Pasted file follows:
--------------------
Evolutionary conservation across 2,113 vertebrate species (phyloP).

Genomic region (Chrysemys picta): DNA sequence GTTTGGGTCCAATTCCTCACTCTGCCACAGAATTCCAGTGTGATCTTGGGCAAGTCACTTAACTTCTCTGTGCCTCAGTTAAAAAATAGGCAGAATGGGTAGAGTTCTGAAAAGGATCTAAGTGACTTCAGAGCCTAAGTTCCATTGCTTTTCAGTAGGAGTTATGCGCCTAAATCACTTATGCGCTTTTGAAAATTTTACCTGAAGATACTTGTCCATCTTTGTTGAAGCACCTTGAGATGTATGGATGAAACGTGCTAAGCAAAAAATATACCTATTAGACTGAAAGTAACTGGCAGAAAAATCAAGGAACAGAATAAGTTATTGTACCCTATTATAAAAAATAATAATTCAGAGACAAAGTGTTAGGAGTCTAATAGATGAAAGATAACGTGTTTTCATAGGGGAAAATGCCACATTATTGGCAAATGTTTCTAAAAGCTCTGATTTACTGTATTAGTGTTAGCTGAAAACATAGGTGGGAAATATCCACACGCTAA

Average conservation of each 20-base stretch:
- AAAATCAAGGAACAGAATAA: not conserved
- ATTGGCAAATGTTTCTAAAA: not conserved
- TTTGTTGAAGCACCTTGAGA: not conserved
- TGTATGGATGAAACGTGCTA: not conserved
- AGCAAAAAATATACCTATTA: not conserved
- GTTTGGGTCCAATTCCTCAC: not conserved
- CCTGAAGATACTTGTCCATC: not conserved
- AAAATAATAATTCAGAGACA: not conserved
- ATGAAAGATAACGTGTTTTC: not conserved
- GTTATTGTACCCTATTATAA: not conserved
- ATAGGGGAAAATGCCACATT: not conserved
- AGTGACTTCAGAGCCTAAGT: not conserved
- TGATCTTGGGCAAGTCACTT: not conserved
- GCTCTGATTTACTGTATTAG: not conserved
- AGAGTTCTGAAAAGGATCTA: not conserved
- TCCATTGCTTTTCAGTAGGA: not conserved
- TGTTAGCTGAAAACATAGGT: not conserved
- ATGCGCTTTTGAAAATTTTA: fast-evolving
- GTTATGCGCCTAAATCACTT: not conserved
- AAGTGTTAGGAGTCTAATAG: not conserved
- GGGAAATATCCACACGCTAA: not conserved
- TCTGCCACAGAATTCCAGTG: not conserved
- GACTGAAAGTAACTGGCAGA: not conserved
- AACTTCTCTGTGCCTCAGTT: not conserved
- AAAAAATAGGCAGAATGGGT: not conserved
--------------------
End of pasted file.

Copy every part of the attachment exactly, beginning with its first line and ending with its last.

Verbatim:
Evolutionary conservation across 2,113 vertebrate species (phyloP).

Genomic region (Chrysemys picta): DNA sequence GTTTGGGTCCAATTCCTCACTCTGCCACAGAATTCCAGTGTGATCTTGGGCAAGTCACTTAACTTCTCTGTGCCTCAGTTAAAAAATAGGCAGAATGGGTAGAGTTCTGAAAAGGATCTAAGTGACTTCAGAGCCTAAGTTCCATTGCTTTTCAGTAGGAGTTATGCGCCTAAATCACTTATGCGCTTTTGAAAATTTTACCTGAAGATACTTGTCCATCTTTGTTGAAGCACCTTGAGATGTATGGATGAAACGTGCTAAGCAAAAAATATACCTATTAGACTGAAAGTAACTGGCAGAAAAATCAAGGAACAGAATAAGTTATTGTACCCTATTATAAAAAATAATAATTCAGAGACAAAGTGTTAGGAGTCTAATAGATGAAAGATAACGTGTTTTCATAGGGGAAAATGCCACATTATTGGCAAATGTTTCTAAAAGCTCTGATTTACTGTATTAGTGTTAGCTGAAAACATAGGTGGGAAATATCCACACGCTAA

Average conservation of each 20-base stretch:
- AAAATCAAGGAACAGAATAA: not conserved
- ATTGGCAAATGTTTCTAAAA: not conserved
- TTTGTTGAAGCACCTTGAGA: not conserved
- TGTATGGATGAAACGTGCTA: not conserved
- AGCAAAAAATATACCTATTA: not conserved
- GTTTGGGTCCAATTCCTCAC: not conserved
- CCTGAAGATACTTGTCCATC: not conserved
- AAAATAATAATTCAGAGACA: not conserved
- ATGAAAGATAACGTGTTTTC: not conserved
- GTTATTGTACCCTATTATAA: not conserved
- ATAGGGGAAAATGCCACATT: not conserved
- AGTGACTTCAGAGCCTAAGT: not conserved
- TGATCTTGGGCAAGTCACTT: not conserved
- GCTCTGATTTACTGTATTAG: not conserved
- AGAGTTCTGAAAAGGATCTA: not conserved
- TCCATTGCTTTTCAGTAGGA: not conserved
- TGTTAGCTGAAAACATAGGT: not conserved
- ATGCGCTTTTGAAAATTTTA: fast-evolving
- GTTATGCGCCTAAATCACTT: not conserved
- AAGTGTTAGGAGTCTAATAG: not conserved
- GGGAAATATCCACACGCTAA: not conserved
- TCTGCCACAGAATTCCAGTG: not conserved
- GACTGAAAGTAACTGGCAGA: not conserved
- AACTTCTCTGTGCCTCAGTT: not conserved
- AAAAAATAGGCAGAATGGGT: not conserved